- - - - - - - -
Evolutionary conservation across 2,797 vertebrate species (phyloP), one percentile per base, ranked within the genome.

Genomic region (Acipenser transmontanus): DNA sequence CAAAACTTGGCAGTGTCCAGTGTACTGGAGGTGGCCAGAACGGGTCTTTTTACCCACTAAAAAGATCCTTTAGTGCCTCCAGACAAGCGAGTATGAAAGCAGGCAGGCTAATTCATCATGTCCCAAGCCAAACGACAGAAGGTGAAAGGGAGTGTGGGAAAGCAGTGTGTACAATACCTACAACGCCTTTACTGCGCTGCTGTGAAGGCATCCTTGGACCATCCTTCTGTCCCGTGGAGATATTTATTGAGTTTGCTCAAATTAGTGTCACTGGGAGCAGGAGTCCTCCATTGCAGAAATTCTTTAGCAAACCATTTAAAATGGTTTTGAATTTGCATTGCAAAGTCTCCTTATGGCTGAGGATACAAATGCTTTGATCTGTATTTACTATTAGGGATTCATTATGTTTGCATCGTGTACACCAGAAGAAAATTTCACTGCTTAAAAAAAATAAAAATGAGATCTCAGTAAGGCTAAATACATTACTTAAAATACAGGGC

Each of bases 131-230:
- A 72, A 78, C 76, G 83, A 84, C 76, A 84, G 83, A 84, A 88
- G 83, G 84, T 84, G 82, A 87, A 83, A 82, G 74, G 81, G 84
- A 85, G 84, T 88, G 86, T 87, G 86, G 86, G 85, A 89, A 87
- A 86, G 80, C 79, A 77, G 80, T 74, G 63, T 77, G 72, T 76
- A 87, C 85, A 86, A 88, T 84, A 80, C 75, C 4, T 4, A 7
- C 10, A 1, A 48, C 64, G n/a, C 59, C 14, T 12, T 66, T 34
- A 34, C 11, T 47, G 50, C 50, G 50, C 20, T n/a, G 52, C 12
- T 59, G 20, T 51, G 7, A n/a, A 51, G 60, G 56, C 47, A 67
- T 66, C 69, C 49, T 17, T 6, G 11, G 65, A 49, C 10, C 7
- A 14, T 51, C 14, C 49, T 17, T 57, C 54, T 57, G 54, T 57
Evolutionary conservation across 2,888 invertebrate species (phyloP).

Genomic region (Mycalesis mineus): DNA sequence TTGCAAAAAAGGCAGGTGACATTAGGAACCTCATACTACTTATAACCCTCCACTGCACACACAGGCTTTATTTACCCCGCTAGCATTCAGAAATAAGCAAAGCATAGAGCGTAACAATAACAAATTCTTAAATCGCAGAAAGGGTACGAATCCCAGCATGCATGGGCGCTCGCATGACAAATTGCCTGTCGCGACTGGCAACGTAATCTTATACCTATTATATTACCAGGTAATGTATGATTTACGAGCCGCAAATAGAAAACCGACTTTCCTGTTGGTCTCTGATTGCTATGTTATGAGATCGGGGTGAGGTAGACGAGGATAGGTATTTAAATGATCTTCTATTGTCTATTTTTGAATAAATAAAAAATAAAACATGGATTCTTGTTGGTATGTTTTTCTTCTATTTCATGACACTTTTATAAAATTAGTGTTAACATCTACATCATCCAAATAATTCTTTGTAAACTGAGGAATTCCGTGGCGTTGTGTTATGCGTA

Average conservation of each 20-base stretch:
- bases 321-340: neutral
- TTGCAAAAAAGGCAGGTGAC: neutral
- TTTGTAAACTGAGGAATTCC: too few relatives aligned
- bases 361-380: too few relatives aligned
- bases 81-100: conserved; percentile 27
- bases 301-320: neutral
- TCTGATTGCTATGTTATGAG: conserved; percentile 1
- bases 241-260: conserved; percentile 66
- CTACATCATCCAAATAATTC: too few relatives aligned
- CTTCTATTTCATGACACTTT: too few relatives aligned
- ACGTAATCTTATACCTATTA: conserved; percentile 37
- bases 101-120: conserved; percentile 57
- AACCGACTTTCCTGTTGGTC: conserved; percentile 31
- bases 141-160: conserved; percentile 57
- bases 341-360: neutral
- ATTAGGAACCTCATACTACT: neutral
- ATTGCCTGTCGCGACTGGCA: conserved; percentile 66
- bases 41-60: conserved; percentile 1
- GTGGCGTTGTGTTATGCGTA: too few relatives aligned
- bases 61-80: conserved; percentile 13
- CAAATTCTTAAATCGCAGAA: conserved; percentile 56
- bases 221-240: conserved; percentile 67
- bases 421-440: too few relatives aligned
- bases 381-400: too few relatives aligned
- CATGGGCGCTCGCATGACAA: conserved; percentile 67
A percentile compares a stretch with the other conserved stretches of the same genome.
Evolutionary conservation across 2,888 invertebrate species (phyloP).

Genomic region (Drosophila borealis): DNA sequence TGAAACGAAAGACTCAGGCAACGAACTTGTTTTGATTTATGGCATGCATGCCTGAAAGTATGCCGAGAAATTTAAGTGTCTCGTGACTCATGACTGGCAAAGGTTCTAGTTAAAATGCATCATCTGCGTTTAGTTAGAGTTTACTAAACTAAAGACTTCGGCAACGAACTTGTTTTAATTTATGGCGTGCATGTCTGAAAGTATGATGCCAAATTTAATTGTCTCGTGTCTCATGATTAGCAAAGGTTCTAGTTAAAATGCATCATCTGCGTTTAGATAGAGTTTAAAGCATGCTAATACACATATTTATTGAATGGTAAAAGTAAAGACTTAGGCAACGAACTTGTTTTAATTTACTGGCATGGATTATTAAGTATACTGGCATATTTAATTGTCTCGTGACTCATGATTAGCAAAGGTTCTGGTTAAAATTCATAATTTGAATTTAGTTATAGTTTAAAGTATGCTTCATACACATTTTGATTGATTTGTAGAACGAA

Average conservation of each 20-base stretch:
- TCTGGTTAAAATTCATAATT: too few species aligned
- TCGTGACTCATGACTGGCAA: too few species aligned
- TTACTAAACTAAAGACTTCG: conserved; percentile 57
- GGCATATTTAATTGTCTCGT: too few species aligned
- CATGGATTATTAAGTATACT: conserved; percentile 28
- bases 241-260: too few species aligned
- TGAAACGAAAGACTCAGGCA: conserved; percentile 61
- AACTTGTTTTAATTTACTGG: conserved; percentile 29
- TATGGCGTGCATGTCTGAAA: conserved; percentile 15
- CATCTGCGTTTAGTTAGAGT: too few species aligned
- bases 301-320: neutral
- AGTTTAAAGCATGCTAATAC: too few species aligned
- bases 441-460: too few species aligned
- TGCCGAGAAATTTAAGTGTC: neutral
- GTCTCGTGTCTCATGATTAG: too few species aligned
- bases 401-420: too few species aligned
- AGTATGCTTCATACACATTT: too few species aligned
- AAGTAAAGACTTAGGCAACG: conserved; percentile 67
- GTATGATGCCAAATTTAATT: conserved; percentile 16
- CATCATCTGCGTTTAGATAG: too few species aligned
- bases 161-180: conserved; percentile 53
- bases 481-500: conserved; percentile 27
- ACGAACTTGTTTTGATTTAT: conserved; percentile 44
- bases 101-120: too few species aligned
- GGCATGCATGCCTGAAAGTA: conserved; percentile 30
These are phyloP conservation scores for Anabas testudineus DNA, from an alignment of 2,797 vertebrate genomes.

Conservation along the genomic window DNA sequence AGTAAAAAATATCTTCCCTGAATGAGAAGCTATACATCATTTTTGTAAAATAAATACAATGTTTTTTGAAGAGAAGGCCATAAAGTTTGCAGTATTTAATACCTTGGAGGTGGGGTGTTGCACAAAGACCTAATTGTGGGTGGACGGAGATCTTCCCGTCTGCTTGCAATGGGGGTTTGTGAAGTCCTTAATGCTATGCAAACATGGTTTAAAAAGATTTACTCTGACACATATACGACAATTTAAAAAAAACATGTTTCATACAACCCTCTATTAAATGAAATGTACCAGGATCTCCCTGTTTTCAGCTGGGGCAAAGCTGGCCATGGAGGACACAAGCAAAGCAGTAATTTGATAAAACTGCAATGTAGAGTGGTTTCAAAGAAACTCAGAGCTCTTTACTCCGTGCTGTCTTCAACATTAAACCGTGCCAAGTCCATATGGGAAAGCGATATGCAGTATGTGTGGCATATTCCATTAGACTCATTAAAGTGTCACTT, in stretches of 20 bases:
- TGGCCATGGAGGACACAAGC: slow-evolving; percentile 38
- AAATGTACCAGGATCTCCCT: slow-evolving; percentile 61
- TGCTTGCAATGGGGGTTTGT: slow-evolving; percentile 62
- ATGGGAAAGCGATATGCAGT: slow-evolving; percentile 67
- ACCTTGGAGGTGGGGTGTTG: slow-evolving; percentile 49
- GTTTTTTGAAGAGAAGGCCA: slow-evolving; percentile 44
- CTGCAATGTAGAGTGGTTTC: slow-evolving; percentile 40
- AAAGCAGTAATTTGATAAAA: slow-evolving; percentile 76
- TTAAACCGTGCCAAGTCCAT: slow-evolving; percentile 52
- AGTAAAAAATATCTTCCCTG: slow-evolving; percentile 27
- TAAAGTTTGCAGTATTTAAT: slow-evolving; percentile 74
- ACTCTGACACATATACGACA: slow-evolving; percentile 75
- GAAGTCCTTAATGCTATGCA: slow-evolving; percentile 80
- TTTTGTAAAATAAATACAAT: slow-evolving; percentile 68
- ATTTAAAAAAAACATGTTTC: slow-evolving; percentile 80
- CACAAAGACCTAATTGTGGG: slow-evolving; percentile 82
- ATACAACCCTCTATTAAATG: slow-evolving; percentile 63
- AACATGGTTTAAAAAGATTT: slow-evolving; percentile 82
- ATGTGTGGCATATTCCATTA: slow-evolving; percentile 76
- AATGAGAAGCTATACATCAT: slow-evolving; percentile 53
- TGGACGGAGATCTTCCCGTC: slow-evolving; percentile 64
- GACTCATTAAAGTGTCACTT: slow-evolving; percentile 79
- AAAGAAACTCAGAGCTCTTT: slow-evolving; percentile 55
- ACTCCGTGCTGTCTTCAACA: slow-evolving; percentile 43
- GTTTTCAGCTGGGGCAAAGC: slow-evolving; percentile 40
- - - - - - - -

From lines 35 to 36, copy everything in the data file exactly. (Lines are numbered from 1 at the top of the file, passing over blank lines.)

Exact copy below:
- GTGGCGTTGTGTTATGCGTA: too few relatives aligned
- bases 61-80: conserved; percentile 13